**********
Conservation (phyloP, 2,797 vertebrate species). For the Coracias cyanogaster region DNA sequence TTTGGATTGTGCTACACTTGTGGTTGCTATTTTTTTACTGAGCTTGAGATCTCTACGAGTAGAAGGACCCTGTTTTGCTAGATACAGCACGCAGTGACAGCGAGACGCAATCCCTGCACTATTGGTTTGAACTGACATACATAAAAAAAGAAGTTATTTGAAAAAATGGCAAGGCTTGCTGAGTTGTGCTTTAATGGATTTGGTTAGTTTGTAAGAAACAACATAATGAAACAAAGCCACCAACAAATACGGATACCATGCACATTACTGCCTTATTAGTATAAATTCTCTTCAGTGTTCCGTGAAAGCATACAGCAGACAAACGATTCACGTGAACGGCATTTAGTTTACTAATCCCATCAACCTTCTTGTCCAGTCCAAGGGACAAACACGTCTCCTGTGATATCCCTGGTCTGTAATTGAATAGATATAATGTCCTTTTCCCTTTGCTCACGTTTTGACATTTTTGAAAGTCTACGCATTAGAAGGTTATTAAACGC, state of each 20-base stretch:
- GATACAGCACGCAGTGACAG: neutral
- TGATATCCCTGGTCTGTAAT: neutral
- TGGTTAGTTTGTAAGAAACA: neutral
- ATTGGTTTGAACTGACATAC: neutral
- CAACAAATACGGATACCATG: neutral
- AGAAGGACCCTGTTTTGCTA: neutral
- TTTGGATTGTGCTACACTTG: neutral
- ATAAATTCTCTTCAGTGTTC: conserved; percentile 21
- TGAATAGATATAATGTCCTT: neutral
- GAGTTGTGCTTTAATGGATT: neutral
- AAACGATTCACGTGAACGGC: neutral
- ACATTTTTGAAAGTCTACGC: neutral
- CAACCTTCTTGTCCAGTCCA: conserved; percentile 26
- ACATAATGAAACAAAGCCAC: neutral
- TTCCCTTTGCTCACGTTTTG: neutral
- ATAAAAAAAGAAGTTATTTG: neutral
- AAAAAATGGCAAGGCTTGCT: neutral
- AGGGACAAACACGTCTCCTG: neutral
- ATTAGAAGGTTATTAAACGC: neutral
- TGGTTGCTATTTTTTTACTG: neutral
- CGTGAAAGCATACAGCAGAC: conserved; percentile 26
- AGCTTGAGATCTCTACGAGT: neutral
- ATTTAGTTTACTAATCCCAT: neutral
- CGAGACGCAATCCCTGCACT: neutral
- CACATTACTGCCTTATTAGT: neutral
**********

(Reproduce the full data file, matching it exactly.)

Conservation (phyloP, 2,797 vertebrate species). For the Coracias cyanogaster region DNA sequence TTTGGATTGTGCTACACTTGTGGTTGCTATTTTTTTACTGAGCTTGAGATCTCTACGAGTAGAAGGACCCTGTTTTGCTAGATACAGCACGCAGTGACAGCGAGACGCAATCCCTGCACTATTGGTTTGAACTGACATACATAAAAAAAGAAGTTATTTGAAAAAATGGCAAGGCTTGCTGAGTTGTGCTTTAATGGATTTGGTTAGTTTGTAAGAAACAACATAATGAAACAAAGCCACCAACAAATACGGATACCATGCACATTACTGCCTTATTAGTATAAATTCTCTTCAGTGTTCCGTGAAAGCATACAGCAGACAAACGATTCACGTGAACGGCATTTAGTTTACTAATCCCATCAACCTTCTTGTCCAGTCCAAGGGACAAACACGTCTCCTGTGATATCCCTGGTCTGTAATTGAATAGATATAATGTCCTTTTCCCTTTGCTCACGTTTTGACATTTTTGAAAGTCTACGCATTAGAAGGTTATTAAACGC, state of each 20-base stretch:
- GATACAGCACGCAGTGACAG: neutral
- TGATATCCCTGGTCTGTAAT: neutral
- TGGTTAGTTTGTAAGAAACA: neutral
- ATTGGTTTGAACTGACATAC: neutral
- CAACAAATACGGATACCATG: neutral
- AGAAGGACCCTGTTTTGCTA: neutral
- TTTGGATTGTGCTACACTTG: neutral
- ATAAATTCTCTTCAGTGTTC: conserved; percentile 21
- TGAATAGATATAATGTCCTT: neutral
- GAGTTGTGCTTTAATGGATT: neutral
- AAACGATTCACGTGAACGGC: neutral
- ACATTTTTGAAAGTCTACGC: neutral
- CAACCTTCTTGTCCAGTCCA: conserved; percentile 26
- ACATAATGAAACAAAGCCAC: neutral
- TTCCCTTTGCTCACGTTTTG: neutral
- ATAAAAAAAGAAGTTATTTG: neutral
- AAAAAATGGCAAGGCTTGCT: neutral
- AGGGACAAACACGTCTCCTG: neutral
- ATTAGAAGGTTATTAAACGC: neutral
- TGGTTGCTATTTTTTTACTG: neutral
- CGTGAAAGCATACAGCAGAC: conserved; percentile 26
- AGCTTGAGATCTCTACGAGT: neutral
- ATTTAGTTTACTAATCCCAT: neutral
- CGAGACGCAATCCCTGCACT: neutral
- CACATTACTGCCTTATTAGT: neutral